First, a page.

12.24.09

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Miguel de Icaza: “We Have Removed All of the GPL Code” (MonoDevelop)

Posted in GNU/Linux, GPL, Microsoft, Mono, Novell at 5:37 am by Dr. Roy Schestowitz

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Summary: Moonlight “promise” full of legal holes and Novell’s Visual Studio surrogate removes GPL code

YESTERDAY we showed that Microsoft's “promise” to Moonlight has at least 10 holes in it and an ongoing discussion at LWN finds even more holes which are inferred from the original text of the “promise” (the FSF found the Mono “promise” to be unacceptable).

For the curious, Microsoft has posted the new “covenant not to sue” covering Moonlight 3 and 4. It is still quite narrow. “Microsoft, on behalf of itself and its Subsidiaries, hereby covenants not to sue End Users for infringement under Necessary Claims of Microsoft and its Subsidiaries on account of such End Users’ use of Moonlight Implementations to the extent originally provided by Novell during the Term and, if applicable, the Extension or Post-Extension Period, but only to the extent such Moonlight Implementations are used as Conforming Runtimes.” Microsoft can also discontinue it at any time.

They actually issued a press release just to promote this “promise”. It is apparently more important to Novell than promoting actual products, but then again, the news also had something to do with version 2 coming out [1, 2, 3].

One person has pointed out that Novell is in the process of removing GPL code as though it is not acceptable. From Miguel de Icaza’s blog:

* MonoDevelop code is now LGPLv2 and MIT X11 licensed. We have removed all of the GPL code, allowing addins to use Apache, MS-PL code as well as allowing proprietary add-ins to be used with MonoDevelop (like RemObject’s Oxygene).

So Novell has removed what Steve Ballmer called “cancer”, which is the same licence that Novell and Microsoft conspired to hack. Novell’s Banshee too is licensed under the MIT X11 (not just the Windows booster known as MonoDevelop). Is Novell still allergic to the GPL?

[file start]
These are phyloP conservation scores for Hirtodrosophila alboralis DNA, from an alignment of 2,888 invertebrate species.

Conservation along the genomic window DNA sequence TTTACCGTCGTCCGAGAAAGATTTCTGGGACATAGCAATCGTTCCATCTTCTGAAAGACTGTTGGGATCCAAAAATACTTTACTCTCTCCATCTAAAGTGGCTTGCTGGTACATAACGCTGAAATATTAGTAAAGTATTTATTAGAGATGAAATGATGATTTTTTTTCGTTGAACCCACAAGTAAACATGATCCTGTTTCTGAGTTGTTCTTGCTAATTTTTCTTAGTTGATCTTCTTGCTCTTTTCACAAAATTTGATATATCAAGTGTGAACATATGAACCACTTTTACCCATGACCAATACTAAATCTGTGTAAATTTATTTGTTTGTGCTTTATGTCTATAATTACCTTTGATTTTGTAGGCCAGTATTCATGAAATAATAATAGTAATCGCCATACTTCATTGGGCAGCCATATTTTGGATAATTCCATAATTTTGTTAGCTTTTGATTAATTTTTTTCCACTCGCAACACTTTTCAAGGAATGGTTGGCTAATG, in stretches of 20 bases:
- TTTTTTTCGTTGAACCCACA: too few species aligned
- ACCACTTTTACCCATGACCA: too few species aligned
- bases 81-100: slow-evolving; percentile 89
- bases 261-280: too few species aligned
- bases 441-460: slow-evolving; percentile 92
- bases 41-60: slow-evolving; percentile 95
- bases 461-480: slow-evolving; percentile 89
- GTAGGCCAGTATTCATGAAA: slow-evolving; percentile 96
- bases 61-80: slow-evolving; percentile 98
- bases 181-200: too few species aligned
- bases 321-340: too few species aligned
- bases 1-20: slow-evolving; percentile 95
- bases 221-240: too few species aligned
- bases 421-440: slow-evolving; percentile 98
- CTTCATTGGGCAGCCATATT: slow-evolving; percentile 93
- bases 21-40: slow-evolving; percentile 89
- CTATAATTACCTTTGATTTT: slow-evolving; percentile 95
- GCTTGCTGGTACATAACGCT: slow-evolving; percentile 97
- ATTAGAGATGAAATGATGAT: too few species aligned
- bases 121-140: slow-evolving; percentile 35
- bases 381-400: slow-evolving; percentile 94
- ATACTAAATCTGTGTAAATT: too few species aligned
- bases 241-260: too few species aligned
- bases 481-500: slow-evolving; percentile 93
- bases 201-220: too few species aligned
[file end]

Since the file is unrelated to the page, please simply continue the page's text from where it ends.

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2 Comments

  1. kreshwolf said,

    December 24, 2009 at 10:50 pm

    Gravatar

    I guess it is true, religious fanatics are the same the world over. This is clearly a case of the religious dogma of “Free” getting in the way of functionality.

    This is the reason people run from Linux, it is the religious cooks and their visions of “Free”!

  2. dyfet said,

    December 25, 2009 at 6:40 am

    Gravatar

    Because free gets in the way of functionality is why more and more end users and enterprises use and demand free as in freedom software? Because freedom gets in the way of functionality is why Google chooses and uses GNU/Linux as it’s backend infrastructure, and much of the Internet relies on free as in freedom software to operate?

    GNU/Linux would not even have existed without freedom, which ultimately includes the freedom to participate on an equal basis it’s development. That is an important part of how functionality arises from freedom in the first place. Freedom and user centered also always converge in the long run. Removing freedom means removing future development of functionality as well as dis-empowering users. It is a long-term way to reduce, rather than increase, GNU/Linux adoption, and we all know in who’s agenda this really serves, whether done by some proxy like Novell or by people who say freedom has to be sacrificed for functionality because they do not understand what either freedom really is or why freedom is essential for GNU/Linux to be successful.

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